We are in a global economy. Unfortunately, even though I think it is important to have a domestic oil supply, it is in a global economy. It is not necessarily going to stay here. The drill-only, the drill-forever crowd, that is the oil agenda. It is the oil profits agenda in a global economy.
Let me share for a moment some folks who are suffering under the oil agenda of this President and Vice President and the Republicans who have been in charge.
In South Haven, MI, a beautiful little town along Lake Michigan, this was in the paper. Early last month, Jeanne Fair, who is 62 years old, got her first hot meals delivered to her home in this little lake community in the rural southwestern part of the State. After two deliveries of meals, they stopped because the volunteers couldn't afford the gas to get her the food. ``They called and said I was outside of the delivery area,'' said Mrs. Fair, who is homebound and hasn't been able to use her left arm since a stroke in 1997.
Faced with soaring gasoline prices, agencies around the country that provide services to the elderly say they are having to cut back on programs such as Meals on Wheels, transportation assistance, and home care, especially in rural areas that depend on volunteers to provide their own gas. In a recent survey by the National Association of Area Agencies on Aging, more than half said they already cut back on programs because of gas prices. Ninety percent say they are expected to cut them back in 2009.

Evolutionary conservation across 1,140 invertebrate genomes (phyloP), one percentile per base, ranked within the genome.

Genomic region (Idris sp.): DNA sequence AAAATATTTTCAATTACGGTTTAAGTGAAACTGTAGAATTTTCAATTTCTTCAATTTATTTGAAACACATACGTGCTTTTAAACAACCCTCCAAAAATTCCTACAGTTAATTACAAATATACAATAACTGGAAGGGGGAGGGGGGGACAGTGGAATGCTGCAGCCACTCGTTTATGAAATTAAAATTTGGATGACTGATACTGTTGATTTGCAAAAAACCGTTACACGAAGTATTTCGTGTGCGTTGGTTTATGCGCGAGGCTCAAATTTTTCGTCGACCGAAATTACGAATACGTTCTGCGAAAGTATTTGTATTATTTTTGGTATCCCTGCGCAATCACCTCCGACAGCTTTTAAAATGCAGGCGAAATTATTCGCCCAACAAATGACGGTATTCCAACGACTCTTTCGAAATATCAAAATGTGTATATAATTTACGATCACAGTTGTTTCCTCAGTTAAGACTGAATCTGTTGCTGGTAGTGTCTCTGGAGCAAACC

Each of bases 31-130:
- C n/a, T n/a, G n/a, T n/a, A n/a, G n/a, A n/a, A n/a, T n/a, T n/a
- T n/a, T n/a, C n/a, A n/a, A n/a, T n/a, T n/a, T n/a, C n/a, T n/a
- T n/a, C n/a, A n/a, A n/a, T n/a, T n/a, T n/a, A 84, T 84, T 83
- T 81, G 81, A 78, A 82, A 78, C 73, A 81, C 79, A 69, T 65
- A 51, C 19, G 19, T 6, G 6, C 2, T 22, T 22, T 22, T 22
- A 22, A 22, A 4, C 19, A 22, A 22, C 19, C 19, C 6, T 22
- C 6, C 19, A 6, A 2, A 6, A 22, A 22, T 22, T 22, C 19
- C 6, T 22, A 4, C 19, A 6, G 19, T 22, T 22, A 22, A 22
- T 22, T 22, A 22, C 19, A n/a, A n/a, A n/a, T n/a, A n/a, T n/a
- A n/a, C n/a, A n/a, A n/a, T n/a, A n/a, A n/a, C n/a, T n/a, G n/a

This is the United States of America, and we have volunteers who have to stop giving meals to people in rural Michigan so these folks can keep up this agenda here: $185 billion profit since George Bush took office. And our folks can't afford gas.
Let me share something else, a letter from a gentleman:
As my family's only breadwinner, I drive over an hour each day to my job at LifeWays in Jackson ..... The reason I drive over an hour each way is because jobs for professionals are extremely rare in Hillsdale County where I live. Over 16 car industry-related plants have closed in Hillsdale County in the past 10 years, leaving the unemployment rate sky high and wages extremely low. The newest hit is the high prices for energy which are hurting me and my family. Not even looking at the 55-cent increase per gallon of propane we were just notified of, my commute costs me $28 a day and I drive a midsized car. I urge Congress to act immediately.
Mr. President, we had a chance to act immediately today to do something that would make a difference, a real difference, and Congress didn't do it.
I also have one other letter from a 17-year-old high school student who has a job. She says: I make $7.15 an hour and put in about 20 hours a week. My job sometimes interferes with my education because I am trying to make money that I need. My job affects school because I need to work. It makes it difficult for me. I am paid every 2 weeks and spend about $100 a week on gas to get back and forth to school and work. She says: Even during school time, I ride the bus to try to save money, but now I probably won't be riding the bus because school districts are cutting back on transportation to school. They are doing this because they don't have enough money to fill up the buses' gas tanks.